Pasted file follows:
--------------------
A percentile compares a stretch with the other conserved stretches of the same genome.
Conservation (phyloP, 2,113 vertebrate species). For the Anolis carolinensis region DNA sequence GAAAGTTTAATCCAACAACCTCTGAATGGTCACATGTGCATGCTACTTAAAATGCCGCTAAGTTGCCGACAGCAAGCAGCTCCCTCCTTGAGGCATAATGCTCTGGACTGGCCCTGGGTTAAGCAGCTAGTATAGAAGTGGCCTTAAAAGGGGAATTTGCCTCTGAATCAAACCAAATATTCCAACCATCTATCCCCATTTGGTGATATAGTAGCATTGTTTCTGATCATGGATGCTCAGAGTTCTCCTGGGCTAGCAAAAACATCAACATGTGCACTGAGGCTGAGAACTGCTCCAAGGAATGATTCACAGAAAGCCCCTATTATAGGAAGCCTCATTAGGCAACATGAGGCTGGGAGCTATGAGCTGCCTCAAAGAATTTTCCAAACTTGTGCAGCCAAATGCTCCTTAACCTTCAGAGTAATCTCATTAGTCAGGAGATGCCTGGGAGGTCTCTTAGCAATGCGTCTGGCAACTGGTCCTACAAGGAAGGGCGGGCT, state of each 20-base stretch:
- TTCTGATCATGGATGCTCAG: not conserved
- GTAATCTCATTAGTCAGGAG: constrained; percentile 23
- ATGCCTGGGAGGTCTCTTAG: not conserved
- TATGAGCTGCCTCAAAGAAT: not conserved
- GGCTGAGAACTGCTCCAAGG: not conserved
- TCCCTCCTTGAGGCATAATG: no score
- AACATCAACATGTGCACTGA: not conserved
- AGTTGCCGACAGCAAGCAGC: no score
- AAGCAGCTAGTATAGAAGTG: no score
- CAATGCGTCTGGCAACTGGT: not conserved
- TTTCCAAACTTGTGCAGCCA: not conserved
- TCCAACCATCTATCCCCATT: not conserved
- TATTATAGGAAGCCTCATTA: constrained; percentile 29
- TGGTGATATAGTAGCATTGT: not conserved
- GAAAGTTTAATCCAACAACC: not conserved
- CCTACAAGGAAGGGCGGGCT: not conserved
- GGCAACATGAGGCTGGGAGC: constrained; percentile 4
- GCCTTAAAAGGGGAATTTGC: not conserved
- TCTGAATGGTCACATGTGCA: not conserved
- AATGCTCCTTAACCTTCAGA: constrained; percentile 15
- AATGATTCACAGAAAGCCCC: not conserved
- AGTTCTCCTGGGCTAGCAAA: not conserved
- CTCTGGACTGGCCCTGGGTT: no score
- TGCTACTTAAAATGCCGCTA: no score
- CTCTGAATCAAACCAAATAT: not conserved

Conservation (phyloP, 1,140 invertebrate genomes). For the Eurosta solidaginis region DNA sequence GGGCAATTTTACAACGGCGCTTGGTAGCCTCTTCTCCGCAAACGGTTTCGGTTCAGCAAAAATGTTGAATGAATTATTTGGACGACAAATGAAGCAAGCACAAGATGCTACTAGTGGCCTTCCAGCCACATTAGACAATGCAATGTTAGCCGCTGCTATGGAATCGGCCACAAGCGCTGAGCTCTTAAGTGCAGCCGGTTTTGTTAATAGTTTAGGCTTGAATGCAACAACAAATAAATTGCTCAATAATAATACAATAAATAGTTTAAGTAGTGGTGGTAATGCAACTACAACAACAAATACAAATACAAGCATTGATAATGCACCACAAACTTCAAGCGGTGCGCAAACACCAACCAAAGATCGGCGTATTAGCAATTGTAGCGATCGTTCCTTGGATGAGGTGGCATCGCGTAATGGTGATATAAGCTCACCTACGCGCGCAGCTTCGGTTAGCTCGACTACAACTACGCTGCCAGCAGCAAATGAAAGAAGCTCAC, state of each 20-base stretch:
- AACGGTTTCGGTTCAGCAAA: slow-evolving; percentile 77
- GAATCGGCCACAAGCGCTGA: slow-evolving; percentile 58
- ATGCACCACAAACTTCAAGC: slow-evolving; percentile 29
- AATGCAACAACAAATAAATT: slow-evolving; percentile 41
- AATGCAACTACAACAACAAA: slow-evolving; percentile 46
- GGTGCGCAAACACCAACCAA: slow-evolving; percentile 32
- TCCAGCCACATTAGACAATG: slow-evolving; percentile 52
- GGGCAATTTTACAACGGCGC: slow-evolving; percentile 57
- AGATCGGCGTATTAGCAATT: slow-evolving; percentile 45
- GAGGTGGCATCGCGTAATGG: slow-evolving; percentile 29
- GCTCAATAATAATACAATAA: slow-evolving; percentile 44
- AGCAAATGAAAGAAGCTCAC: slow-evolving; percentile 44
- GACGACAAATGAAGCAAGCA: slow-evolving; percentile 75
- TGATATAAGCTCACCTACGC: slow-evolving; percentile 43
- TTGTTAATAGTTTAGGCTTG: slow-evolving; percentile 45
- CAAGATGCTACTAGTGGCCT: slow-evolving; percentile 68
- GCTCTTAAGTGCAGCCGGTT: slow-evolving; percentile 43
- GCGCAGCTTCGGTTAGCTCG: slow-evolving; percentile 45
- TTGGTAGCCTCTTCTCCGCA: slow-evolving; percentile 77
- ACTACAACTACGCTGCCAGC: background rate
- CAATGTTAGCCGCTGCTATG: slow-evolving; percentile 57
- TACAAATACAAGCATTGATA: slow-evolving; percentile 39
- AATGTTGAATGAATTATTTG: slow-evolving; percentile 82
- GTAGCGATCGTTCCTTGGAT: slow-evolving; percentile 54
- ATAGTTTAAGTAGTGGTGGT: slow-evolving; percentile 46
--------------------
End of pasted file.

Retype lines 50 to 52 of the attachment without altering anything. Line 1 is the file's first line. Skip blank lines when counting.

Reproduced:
- TACAAATACAAGCATTGATA: slow-evolving; percentile 39
- AATGTTGAATGAATTATTTG: slow-evolving; percentile 82
- GTAGCGATCGTTCCTTGGAT: slow-evolving; percentile 54